Summer 2004

Volume 23 Number 4


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Jasper-Yellowhead completes projects
Meghan Power, Jasper-Yellowhead Museum and Archives

The Jasper-Yellowhead Museum and Archives has recently finished two important grant projects and we would like to share a bit about them with the rest of you. The personal fonds of Abe Reimer, a resident of the area between 1920 and 1950, was a project made possible by financial assistance from the Government of Canada through the National Archives of Canada and the Canadian Council of Archives and a matched donation from Mike Wasuita (Pine Bungalows and Board Member) and Connie Bjorkquist (Pine Bungalows), two valued patrons of the Jasper Yellowhead Museum and Archives.

Abe Reimer was a guide and outfitter in Jasper and Tete Jaune. He also worked seasonally for Milner's Dairy (providing Jasper residents with milk). Later on, Reimer owned and operated the haying operation in Hinton. The Abe Reimer fonds is an important addition to our archives because it offers fresh insight into the early development of Jasper National Park and the Yellowhead corridor (Hinton to Tete Jaune Cache), industry, and unique personal reflections from women involved in Reimer's life. The fonds was donated by Jacquie (Truxler) Hannington, whose family has an extraordinary history in Jasper National Park, and we at the archives appreciate that she keeps us in mind.

The Abe Reimer fonds project was worked on by Dee Dee Bartlett, who has worked with JYMA since 1991 on a number of different grant projects for the archives. Dee Dee found the Reimer fonds particularly interesting because of the many photographs pertaining to industries that are no longer permitted in the park. The fonds also includes correspondence that gives us a better understanding of what it was like for women living in the area and what it was like for them to deal with the domestic expectations of the time. Much of the correspondence occurs during World War II and expresses the realities and difficulties faced in a time of war and illustrates the long reaching effects of a war happening on another continent. One photograph, in particular, created a bit of a frenzy and made Dee Dee a very popular person among local history buffs, because it is the only known image (in the area) of a jack ladder, a device used for transporting railway ties and logs via a waterway.

The Abe Reimer fonds is of great historic value and we have no doubt that it will satisfy the hunger of researchers hunting for documentation and images pertaining to early life and homesteading in the area and, as well, of industries that have gone in and out of favour with those in charge of regulating the national park.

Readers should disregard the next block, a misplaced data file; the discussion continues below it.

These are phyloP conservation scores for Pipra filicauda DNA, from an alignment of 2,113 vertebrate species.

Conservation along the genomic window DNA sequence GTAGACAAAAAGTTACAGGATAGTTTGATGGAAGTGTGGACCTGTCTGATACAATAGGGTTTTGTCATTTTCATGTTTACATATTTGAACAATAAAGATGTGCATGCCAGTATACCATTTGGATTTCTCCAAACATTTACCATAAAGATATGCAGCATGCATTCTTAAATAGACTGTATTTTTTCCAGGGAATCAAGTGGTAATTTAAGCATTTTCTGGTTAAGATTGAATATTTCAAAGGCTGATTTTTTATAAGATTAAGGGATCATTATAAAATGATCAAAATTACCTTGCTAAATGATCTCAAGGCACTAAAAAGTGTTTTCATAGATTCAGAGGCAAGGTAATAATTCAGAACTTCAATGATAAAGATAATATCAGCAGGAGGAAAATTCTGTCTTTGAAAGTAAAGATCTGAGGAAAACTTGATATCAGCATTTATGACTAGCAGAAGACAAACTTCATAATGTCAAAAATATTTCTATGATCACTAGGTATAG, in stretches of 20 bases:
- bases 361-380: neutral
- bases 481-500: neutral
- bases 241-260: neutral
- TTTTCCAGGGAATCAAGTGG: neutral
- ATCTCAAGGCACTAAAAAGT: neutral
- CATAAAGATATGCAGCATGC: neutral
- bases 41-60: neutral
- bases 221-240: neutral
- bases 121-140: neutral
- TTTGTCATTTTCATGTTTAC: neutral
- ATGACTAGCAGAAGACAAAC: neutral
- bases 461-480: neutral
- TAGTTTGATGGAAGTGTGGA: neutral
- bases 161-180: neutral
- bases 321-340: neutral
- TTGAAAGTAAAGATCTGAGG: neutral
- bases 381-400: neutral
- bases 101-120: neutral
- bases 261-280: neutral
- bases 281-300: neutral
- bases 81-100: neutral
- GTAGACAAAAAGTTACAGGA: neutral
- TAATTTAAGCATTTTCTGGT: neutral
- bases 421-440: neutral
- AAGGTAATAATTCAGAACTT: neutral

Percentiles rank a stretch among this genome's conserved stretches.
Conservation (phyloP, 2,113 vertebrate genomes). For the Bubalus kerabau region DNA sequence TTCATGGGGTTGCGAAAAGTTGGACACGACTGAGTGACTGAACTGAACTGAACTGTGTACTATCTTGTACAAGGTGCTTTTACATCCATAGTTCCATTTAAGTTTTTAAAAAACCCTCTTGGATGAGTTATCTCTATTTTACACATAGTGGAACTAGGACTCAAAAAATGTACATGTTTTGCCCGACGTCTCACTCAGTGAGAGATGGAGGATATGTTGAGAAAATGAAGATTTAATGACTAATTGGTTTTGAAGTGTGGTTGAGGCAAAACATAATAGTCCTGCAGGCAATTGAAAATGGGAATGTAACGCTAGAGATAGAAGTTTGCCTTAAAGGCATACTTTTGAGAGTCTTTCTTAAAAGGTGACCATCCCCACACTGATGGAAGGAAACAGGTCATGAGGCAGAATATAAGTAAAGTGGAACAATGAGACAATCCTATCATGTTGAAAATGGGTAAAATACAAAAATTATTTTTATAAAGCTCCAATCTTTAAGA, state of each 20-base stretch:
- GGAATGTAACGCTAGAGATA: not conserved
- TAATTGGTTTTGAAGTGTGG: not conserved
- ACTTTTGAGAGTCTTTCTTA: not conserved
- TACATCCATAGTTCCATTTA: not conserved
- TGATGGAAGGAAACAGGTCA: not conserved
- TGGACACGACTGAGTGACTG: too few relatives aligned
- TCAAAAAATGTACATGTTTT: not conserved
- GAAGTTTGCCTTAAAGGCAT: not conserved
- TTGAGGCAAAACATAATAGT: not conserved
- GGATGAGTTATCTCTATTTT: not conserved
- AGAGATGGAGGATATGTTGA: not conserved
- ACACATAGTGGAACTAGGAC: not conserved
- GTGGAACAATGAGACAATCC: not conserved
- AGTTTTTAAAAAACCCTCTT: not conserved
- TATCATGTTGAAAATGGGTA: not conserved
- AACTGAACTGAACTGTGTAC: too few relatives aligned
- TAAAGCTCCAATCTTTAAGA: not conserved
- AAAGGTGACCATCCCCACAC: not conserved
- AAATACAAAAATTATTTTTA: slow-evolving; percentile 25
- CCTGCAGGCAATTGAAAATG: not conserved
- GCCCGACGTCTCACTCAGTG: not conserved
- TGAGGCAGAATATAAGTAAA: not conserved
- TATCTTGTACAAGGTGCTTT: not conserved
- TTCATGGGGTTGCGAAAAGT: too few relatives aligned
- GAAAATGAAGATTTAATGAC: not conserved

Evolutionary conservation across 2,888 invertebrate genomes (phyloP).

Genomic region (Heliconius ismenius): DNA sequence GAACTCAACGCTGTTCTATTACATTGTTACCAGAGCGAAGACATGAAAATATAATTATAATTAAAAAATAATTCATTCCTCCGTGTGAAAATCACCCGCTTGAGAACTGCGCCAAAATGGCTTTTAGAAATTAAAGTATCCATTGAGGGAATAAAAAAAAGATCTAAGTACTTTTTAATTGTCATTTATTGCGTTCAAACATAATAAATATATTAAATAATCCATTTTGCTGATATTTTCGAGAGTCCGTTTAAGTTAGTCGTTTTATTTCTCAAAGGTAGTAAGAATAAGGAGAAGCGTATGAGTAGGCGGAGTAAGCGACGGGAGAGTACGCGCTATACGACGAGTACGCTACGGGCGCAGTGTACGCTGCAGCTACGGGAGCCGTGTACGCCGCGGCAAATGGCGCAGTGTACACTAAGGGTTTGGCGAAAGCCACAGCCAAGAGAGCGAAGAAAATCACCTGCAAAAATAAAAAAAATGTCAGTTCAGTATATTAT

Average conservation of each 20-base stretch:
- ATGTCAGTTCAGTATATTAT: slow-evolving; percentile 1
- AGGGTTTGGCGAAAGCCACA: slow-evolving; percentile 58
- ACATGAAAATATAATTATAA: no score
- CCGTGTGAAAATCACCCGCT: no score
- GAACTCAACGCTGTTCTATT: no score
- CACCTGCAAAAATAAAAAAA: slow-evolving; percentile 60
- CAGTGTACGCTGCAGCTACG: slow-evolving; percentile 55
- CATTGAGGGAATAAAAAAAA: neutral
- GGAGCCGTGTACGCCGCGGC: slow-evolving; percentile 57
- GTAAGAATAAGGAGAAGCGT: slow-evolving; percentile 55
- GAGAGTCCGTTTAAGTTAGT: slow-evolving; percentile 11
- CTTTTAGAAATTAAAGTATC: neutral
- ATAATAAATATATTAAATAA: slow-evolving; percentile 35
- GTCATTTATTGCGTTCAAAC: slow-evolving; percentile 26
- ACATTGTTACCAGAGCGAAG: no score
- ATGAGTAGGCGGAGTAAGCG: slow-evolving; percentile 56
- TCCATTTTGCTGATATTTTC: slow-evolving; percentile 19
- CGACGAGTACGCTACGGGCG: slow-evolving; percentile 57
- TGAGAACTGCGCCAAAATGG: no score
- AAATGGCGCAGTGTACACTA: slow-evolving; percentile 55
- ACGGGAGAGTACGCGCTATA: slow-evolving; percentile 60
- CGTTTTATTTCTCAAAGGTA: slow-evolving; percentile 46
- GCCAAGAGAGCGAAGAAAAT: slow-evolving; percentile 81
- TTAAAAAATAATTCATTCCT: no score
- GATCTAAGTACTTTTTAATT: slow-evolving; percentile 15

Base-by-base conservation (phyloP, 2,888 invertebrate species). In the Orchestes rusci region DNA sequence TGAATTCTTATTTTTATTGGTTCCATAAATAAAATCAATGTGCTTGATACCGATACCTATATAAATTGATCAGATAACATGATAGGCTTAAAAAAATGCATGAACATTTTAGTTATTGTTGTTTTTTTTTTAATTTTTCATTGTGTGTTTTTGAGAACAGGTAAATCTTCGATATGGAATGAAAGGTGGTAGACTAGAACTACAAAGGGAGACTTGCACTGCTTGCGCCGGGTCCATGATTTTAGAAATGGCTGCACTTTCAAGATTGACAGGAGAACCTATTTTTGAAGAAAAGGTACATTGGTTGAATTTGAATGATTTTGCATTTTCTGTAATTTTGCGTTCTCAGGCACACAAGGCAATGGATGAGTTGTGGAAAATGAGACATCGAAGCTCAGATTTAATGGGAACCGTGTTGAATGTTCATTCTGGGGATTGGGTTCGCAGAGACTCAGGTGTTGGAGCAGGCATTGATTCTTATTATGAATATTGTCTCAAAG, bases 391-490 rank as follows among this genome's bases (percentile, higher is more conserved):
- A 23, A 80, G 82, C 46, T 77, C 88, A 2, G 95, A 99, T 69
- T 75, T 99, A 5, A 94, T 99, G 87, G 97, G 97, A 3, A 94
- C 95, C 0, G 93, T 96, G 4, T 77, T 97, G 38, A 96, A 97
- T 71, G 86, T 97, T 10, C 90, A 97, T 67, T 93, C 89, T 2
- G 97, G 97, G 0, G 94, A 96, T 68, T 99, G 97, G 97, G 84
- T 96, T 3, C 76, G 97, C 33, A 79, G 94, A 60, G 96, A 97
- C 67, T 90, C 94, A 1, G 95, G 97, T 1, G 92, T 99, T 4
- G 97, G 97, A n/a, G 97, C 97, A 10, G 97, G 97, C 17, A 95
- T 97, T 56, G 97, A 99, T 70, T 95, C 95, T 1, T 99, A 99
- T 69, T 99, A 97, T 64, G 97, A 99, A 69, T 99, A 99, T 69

Our second project was the Jasper Booster fonds project. The Jasper Booster is our local paper and the project involved decades of old Booster photographs of Jasper residents and many community events and special occasions. The project was made possible by an ASA grant and the invaluable expertise of Dee Dee Bartlett. The Jasper Booster fonds came to us through serendipitous circumstances. Fred Kofin, our bookkeeper and most dedicated fundraiser/volunteer, was dropping something off at the Jasper Booster headquarters when he noticed a box of photographs sitting by the door. He inquired about them and was told that they were destined for the local landfill. Fred, being the smooth talker he is (which is why he is in charge of the historical society's memberships), was able to convince the Booster to donate the images to the archives and continue to contribute to the fonds.

The Jasper Booster signed over 1500 photographs, of which 800 were selected. Unfortunately, many of the images were beginning to show signs of deterioration and there was concern for their condition. Luckily, Hugh Lecky (a local professional photographer) offered to donate some of his time to copy the images and thereby reduce handling of the originals. The fonds is one that has particular significance to the archives because the photographs depict community events, sporting events, school events, and images that are relevant to the development of Jasper as a community, and because, in many cases, the fonds will be the only source of the images and therefore an important research tool for local researchers. And, if you really need to get back at someone, pulling out a picture of them partaking in some wacky local event during the crazy seventies usually does the trick.

Descriptions and images from both the Jasper Booster fonds and the Abe Reimer fonds will be available on ANA and on Alberta InSight at the Alberta Society of Archives web site